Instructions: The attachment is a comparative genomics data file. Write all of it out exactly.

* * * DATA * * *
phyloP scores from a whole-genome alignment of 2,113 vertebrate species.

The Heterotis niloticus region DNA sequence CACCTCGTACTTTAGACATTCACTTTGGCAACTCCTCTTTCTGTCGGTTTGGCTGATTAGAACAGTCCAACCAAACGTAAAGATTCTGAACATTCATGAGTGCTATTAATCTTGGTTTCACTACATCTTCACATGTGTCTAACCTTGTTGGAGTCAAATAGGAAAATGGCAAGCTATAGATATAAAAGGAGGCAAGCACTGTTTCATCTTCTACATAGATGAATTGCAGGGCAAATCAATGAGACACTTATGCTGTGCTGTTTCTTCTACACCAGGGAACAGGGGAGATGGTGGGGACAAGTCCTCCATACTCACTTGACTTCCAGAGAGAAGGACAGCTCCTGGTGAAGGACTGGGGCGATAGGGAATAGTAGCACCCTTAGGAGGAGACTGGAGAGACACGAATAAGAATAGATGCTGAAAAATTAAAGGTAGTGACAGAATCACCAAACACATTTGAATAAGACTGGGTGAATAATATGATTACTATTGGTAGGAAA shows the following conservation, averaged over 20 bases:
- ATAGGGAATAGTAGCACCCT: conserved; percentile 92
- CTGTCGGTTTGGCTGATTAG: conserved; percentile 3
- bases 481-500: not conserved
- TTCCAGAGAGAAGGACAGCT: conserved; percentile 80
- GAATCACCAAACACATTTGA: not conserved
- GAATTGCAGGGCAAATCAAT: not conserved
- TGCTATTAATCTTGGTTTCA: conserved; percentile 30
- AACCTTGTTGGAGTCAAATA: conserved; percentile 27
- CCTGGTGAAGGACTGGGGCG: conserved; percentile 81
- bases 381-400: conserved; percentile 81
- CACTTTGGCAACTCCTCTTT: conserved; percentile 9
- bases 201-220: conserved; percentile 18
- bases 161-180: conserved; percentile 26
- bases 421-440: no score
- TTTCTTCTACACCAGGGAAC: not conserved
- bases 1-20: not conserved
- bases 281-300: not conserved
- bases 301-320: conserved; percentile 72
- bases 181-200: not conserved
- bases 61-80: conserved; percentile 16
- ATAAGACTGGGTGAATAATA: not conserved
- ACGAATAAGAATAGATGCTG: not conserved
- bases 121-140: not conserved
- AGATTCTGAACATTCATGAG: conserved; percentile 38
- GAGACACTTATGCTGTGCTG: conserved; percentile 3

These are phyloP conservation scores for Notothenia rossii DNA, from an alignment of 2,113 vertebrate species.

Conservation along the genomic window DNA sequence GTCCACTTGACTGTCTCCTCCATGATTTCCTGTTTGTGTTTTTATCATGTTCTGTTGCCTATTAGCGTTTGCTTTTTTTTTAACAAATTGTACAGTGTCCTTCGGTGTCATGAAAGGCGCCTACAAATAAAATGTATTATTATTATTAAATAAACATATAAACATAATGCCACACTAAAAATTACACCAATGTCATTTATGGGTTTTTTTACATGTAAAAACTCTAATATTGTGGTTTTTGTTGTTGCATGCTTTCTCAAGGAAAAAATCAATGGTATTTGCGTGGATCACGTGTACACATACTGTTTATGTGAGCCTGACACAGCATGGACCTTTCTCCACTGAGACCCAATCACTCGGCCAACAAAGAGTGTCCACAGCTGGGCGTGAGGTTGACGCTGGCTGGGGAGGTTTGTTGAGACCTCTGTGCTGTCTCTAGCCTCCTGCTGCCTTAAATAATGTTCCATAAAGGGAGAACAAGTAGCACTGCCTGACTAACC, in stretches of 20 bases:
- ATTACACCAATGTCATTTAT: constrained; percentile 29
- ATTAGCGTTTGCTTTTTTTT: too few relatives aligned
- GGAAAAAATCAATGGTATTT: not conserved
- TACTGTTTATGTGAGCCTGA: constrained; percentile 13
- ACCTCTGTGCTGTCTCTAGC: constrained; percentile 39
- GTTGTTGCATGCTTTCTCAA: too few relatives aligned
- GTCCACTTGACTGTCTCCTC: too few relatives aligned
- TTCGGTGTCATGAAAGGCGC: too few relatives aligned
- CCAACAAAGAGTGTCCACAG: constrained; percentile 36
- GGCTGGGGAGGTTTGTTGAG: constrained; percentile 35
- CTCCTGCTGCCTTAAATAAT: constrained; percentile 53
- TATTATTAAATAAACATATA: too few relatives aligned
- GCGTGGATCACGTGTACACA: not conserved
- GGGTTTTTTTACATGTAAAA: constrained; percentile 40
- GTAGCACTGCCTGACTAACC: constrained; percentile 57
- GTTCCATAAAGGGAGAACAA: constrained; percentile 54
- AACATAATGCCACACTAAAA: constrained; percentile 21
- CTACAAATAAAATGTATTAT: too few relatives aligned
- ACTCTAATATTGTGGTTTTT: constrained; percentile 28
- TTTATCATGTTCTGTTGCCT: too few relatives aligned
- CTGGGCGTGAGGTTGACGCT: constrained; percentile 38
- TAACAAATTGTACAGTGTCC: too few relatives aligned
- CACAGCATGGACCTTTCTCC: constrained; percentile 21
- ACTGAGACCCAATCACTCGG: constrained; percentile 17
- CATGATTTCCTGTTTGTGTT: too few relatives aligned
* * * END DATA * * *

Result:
phyloP scores from a whole-genome alignment of 2,113 vertebrate species.

The Heterotis niloticus region DNA sequence CACCTCGTACTTTAGACATTCACTTTGGCAACTCCTCTTTCTGTCGGTTTGGCTGATTAGAACAGTCCAACCAAACGTAAAGATTCTGAACATTCATGAGTGCTATTAATCTTGGTTTCACTACATCTTCACATGTGTCTAACCTTGTTGGAGTCAAATAGGAAAATGGCAAGCTATAGATATAAAAGGAGGCAAGCACTGTTTCATCTTCTACATAGATGAATTGCAGGGCAAATCAATGAGACACTTATGCTGTGCTGTTTCTTCTACACCAGGGAACAGGGGAGATGGTGGGGACAAGTCCTCCATACTCACTTGACTTCCAGAGAGAAGGACAGCTCCTGGTGAAGGACTGGGGCGATAGGGAATAGTAGCACCCTTAGGAGGAGACTGGAGAGACACGAATAAGAATAGATGCTGAAAAATTAAAGGTAGTGACAGAATCACCAAACACATTTGAATAAGACTGGGTGAATAATATGATTACTATTGGTAGGAAA shows the following conservation, averaged over 20 bases:
- ATAGGGAATAGTAGCACCCT: conserved; percentile 92
- CTGTCGGTTTGGCTGATTAG: conserved; percentile 3
- bases 481-500: not conserved
- TTCCAGAGAGAAGGACAGCT: conserved; percentile 80
- GAATCACCAAACACATTTGA: not conserved
- GAATTGCAGGGCAAATCAAT: not conserved
- TGCTATTAATCTTGGTTTCA: conserved; percentile 30
- AACCTTGTTGGAGTCAAATA: conserved; percentile 27
- CCTGGTGAAGGACTGGGGCG: conserved; percentile 81
- bases 381-400: conserved; percentile 81
- CACTTTGGCAACTCCTCTTT: conserved; percentile 9
- bases 201-220: conserved; percentile 18
- bases 161-180: conserved; percentile 26
- bases 421-440: no score
- TTTCTTCTACACCAGGGAAC: not conserved
- bases 1-20: not conserved
- bases 281-300: not conserved
- bases 301-320: conserved; percentile 72
- bases 181-200: not conserved
- bases 61-80: conserved; percentile 16
- ATAAGACTGGGTGAATAATA: not conserved
- ACGAATAAGAATAGATGCTG: not conserved
- bases 121-140: not conserved
- AGATTCTGAACATTCATGAG: conserved; percentile 38
- GAGACACTTATGCTGTGCTG: conserved; percentile 3

These are phyloP conservation scores for Notothenia rossii DNA, from an alignment of 2,113 vertebrate species.

Conservation along the genomic window DNA sequence GTCCACTTGACTGTCTCCTCCATGATTTCCTGTTTGTGTTTTTATCATGTTCTGTTGCCTATTAGCGTTTGCTTTTTTTTTAACAAATTGTACAGTGTCCTTCGGTGTCATGAAAGGCGCCTACAAATAAAATGTATTATTATTATTAAATAAACATATAAACATAATGCCACACTAAAAATTACACCAATGTCATTTATGGGTTTTTTTACATGTAAAAACTCTAATATTGTGGTTTTTGTTGTTGCATGCTTTCTCAAGGAAAAAATCAATGGTATTTGCGTGGATCACGTGTACACATACTGTTTATGTGAGCCTGACACAGCATGGACCTTTCTCCACTGAGACCCAATCACTCGGCCAACAAAGAGTGTCCACAGCTGGGCGTGAGGTTGACGCTGGCTGGGGAGGTTTGTTGAGACCTCTGTGCTGTCTCTAGCCTCCTGCTGCCTTAAATAATGTTCCATAAAGGGAGAACAAGTAGCACTGCCTGACTAACC, in stretches of 20 bases:
- ATTACACCAATGTCATTTAT: constrained; percentile 29
- ATTAGCGTTTGCTTTTTTTT: too few relatives aligned
- GGAAAAAATCAATGGTATTT: not conserved
- TACTGTTTATGTGAGCCTGA: constrained; percentile 13
- ACCTCTGTGCTGTCTCTAGC: constrained; percentile 39
- GTTGTTGCATGCTTTCTCAA: too few relatives aligned
- GTCCACTTGACTGTCTCCTC: too few relatives aligned
- TTCGGTGTCATGAAAGGCGC: too few relatives aligned
- CCAACAAAGAGTGTCCACAG: constrained; percentile 36
- GGCTGGGGAGGTTTGTTGAG: constrained; percentile 35
- CTCCTGCTGCCTTAAATAAT: constrained; percentile 53
- TATTATTAAATAAACATATA: too few relatives aligned
- GCGTGGATCACGTGTACACA: not conserved
- GGGTTTTTTTACATGTAAAA: constrained; percentile 40
- GTAGCACTGCCTGACTAACC: constrained; percentile 57
- GTTCCATAAAGGGAGAACAA: constrained; percentile 54
- AACATAATGCCACACTAAAA: constrained; percentile 21
- CTACAAATAAAATGTATTAT: too few relatives aligned
- ACTCTAATATTGTGGTTTTT: constrained; percentile 28
- TTTATCATGTTCTGTTGCCT: too few relatives aligned
- CTGGGCGTGAGGTTGACGCT: constrained; percentile 38
- TAACAAATTGTACAGTGTCC: too few relatives aligned
- CACAGCATGGACCTTTCTCC: constrained; percentile 21
- ACTGAGACCCAATCACTCGG: constrained; percentile 17
- CATGATTTCCTGTTTGTGTT: too few relatives aligned